tml

Minnesota:

12) There could be a new state park in outdoors-obsessed Minnesota's near future, its first in three decades. Minnesota officials are negotiating with US Steel to acquire about 2,500 acres, including about 5 miles of lakeshore on Lake Vermilion in northern Minnesota. The potential for a deal surfaced abruptly within the last five weeks. Officials from the Department of Natural Resources and the steel company began talks on turning over the property, situated on the eastern shores of Lake Vermilion adjacent to the existing Soudan Underground Mine State Park. While negotiations are tentative, Gov. Tim Pawlenty said on Tuesday the purchase would likely cost "tens of millions" of dollars but predicted quick bipartisan approval from the Legislature. Portions of the park could be up and running in about three years, DNR officials said. In the meantime, US Steel will continue with its plans to develop the parcel for 150 private homes. The company has given the state a window of about one year to complete a deal. In announcing the plan, state officials acknowledged they expected "robust" discussions about uses in the park, which will be adjacent to portions of the Boundary Waters Canoe Area Wilderness and Superior National Forest. As a state park, the new property would be expected to accommodate multiple uses, including snowmobile trails and possibly ATV trails, always a contentious proposition in that region. If it goes through, the Vermilion proposal would become the first new major state park since Tettegouche was established on the North Shore of Lake Superior in 1979. http://www.startribune.com/outdoors/story/1308292.html

13) In his comment to my “Obeying Nature” blog post, Sierra Club’s Clyde Hanson expresses his disappointment that Blandin Foundation’s Vital Forests/Vital Communities Initiative is “avoiding addressing the root cause of the forest biodiversity crisis.” I agree with Hanson that one of the fundamental challenges we all share is to help create and promote culture change that recognizes and values biodiversity as a public good. In our market-based economy, this involves creating incentives and rewards for economic activities that protect and promote biodiversity. I do think there are some positive developments – in terms of culture change and economic mechanisms to support it – from which we can all take heart: 1) The profound shift by the US Forest Service, as described by former US forest Service chief Dale Bosworth in the June issue of Journal of Forestry, from a focus on commercial resource extraction to restoring healthy, functioning ecosystems. The result: restoration and outdoor recreation have supplanted timber extraction as the agency’s main focus. 2) The 2001 congressional mandate that each state develop a comprehensive strategy for conserving wildlife. The resulting “wildlife action plans” at the state level reflect a growing consensus in the conservation community about the wisdom of moving away from the charismatic “poster critter” approach spawned by the Endangered Species Act (“Save the Spotted Owl!”) and toward a more holistic appreciation, reflective of Leopold’s wisdom, of the importance of protecting all species. 3) Progress in translating the value that people get from ecosystem services into dollars and sense. 4) Progress in the application of innovative conservation tools. According to the newly released SAF report, “The State of America’s Forests,” on average 11 percent of the worlds’ forestland benefits from some type of conservation effort. 5) New appreciation for the possible synergies between the economy and ecology. Examples include new work on biomimicry. http://vfvc.wordpress.com/2007/07/19/save-all-the-parts/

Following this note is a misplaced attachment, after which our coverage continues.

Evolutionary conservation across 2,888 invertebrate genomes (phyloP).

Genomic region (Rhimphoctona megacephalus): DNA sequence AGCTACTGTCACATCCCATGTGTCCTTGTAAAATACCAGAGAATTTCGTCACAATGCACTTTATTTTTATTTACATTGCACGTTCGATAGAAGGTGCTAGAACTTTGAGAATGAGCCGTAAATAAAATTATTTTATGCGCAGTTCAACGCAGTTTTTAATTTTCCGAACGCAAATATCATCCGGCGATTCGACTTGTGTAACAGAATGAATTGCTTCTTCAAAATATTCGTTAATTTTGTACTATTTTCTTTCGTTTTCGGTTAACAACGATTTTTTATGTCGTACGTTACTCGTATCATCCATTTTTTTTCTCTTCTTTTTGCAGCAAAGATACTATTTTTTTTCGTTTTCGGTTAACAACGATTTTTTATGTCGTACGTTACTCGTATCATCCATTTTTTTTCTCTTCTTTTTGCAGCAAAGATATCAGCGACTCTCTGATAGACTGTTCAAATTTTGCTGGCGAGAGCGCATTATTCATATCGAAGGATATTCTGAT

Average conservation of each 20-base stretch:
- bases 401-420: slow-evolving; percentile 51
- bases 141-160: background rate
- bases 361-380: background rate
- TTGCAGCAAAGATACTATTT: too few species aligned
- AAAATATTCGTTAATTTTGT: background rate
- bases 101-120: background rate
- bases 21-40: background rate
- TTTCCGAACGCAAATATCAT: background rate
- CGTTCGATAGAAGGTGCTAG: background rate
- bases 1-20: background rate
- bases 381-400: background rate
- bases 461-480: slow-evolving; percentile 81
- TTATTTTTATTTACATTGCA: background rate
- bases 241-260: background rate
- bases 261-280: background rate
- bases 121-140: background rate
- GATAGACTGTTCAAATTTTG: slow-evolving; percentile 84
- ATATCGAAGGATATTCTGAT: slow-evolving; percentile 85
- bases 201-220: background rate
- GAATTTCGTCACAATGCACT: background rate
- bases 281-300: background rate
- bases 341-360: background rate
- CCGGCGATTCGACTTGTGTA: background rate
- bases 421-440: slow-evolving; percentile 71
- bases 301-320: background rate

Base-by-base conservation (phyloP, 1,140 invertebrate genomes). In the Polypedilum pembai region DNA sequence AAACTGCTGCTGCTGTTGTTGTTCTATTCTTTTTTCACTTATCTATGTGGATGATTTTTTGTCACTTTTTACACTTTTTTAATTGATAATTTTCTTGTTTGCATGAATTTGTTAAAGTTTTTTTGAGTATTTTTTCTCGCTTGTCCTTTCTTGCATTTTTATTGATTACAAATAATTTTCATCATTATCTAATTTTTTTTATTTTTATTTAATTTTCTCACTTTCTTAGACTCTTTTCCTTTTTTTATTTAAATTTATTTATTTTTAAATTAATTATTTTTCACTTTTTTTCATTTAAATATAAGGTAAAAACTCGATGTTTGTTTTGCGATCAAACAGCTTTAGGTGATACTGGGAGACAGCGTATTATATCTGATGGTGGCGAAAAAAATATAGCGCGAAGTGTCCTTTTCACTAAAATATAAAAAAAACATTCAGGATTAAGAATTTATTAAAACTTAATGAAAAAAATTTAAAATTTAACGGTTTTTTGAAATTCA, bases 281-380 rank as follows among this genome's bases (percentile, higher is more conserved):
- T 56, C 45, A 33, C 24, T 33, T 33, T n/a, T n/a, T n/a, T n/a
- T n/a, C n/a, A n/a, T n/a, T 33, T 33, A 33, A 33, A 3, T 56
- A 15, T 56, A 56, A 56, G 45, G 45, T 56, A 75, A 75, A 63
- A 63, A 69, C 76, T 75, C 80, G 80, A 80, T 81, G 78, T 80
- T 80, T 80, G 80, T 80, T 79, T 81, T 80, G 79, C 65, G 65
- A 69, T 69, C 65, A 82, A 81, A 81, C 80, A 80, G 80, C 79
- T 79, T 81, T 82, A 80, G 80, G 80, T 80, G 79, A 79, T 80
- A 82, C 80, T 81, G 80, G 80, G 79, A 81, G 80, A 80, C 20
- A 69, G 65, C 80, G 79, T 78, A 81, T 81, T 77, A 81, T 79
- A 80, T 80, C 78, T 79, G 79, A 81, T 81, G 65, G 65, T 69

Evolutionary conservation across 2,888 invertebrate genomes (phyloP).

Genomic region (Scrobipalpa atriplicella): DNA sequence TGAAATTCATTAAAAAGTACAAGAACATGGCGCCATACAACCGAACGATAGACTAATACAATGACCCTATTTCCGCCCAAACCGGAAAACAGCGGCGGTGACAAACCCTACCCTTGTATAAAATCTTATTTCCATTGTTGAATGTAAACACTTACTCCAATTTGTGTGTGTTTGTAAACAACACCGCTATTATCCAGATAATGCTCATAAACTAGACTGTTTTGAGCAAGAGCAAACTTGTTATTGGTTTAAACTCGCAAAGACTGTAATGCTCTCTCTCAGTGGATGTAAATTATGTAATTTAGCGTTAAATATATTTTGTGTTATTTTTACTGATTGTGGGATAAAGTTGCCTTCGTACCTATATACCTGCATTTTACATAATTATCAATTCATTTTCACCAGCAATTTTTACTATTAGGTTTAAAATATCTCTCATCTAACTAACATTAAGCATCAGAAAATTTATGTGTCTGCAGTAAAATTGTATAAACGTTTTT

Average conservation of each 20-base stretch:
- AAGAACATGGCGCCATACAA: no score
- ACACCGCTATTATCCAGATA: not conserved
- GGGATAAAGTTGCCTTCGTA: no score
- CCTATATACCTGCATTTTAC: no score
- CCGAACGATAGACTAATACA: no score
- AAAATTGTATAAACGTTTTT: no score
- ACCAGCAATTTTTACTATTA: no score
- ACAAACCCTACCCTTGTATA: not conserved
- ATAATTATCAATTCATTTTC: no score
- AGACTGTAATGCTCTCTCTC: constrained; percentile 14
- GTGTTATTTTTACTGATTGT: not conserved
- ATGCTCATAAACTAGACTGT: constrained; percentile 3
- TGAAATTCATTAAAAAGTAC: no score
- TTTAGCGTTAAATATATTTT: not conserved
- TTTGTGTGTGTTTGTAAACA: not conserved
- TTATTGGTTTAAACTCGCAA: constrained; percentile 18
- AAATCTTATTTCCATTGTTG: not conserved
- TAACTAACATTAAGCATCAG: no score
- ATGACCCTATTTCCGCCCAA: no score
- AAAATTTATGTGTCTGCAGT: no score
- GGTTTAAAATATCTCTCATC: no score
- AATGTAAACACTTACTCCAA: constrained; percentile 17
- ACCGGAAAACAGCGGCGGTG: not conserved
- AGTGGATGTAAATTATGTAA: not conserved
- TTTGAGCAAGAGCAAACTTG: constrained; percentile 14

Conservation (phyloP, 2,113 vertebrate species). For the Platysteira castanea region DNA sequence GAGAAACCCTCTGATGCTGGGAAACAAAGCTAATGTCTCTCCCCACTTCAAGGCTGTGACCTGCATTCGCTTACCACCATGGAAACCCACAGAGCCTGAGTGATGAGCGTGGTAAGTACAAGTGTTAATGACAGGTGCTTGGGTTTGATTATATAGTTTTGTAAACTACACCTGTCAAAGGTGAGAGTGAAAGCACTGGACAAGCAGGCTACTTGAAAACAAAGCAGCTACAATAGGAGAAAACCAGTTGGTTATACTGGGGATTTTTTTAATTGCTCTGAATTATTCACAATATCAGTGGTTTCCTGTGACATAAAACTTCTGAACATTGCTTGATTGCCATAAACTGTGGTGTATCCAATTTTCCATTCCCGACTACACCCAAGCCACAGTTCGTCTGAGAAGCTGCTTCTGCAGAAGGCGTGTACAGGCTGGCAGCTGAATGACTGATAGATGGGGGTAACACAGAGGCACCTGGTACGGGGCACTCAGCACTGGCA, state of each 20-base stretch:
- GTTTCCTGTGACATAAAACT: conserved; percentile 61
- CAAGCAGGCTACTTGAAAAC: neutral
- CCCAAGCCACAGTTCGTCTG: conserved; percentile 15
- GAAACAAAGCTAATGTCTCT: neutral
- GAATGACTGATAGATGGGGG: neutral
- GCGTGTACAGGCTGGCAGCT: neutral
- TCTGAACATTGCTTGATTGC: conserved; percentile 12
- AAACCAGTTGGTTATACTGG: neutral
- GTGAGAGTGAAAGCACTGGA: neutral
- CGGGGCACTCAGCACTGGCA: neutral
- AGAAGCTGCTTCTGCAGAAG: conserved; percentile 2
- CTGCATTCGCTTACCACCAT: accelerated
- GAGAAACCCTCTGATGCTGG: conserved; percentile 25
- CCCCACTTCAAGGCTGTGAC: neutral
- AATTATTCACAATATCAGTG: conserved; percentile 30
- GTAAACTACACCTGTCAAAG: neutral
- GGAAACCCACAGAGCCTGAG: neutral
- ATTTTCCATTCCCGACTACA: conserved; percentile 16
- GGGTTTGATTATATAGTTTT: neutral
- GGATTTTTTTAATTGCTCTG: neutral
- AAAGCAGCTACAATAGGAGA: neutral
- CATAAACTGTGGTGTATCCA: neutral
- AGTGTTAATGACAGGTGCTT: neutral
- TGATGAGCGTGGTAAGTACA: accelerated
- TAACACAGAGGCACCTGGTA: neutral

Vermont:

14) The leaf-eating gypsy moth caterpillars that infested parts of the state again this spring defoliated 90,574 acres of forest in Burlington County this year, nearly four times the total damage last year, state officials said yesterday. Statewide, the caterpillars defoliated 320,610 acres, trumping last year's totals by more than 190,000 acres, according to the state Department of Agriculture's aerial defoliation survey for 2007. By comparison, the caterpillars ate 125,743 acres in 2006, 44,000 in 2005 and 6,500 in 2004. The damage this spring is the most since 1990, when 431,000 acres of trees statewide experienced leaf loss, officials said. This year, Burlington County was the second hardest-hit in the state behind Sussex County, which sustained 96,655 acres of damage, according to the department. Ocean County was third with 50,077 acres defoliated. About 96 percent of the damage in Burlington County is considered severe. Damage is considered severe if at least three-quarters of the leaves on the trees are defoliated, according to the survey. Zoltowski said the caterpillar damage is cyclical and there are generally about three to four consecutive years of extensive damage. Based on those statistics, Zoltowski said he expects about the same damage next year, if not more. http://www.phillyburbs.com/pb-dyn/news/112-07202007-1380704.html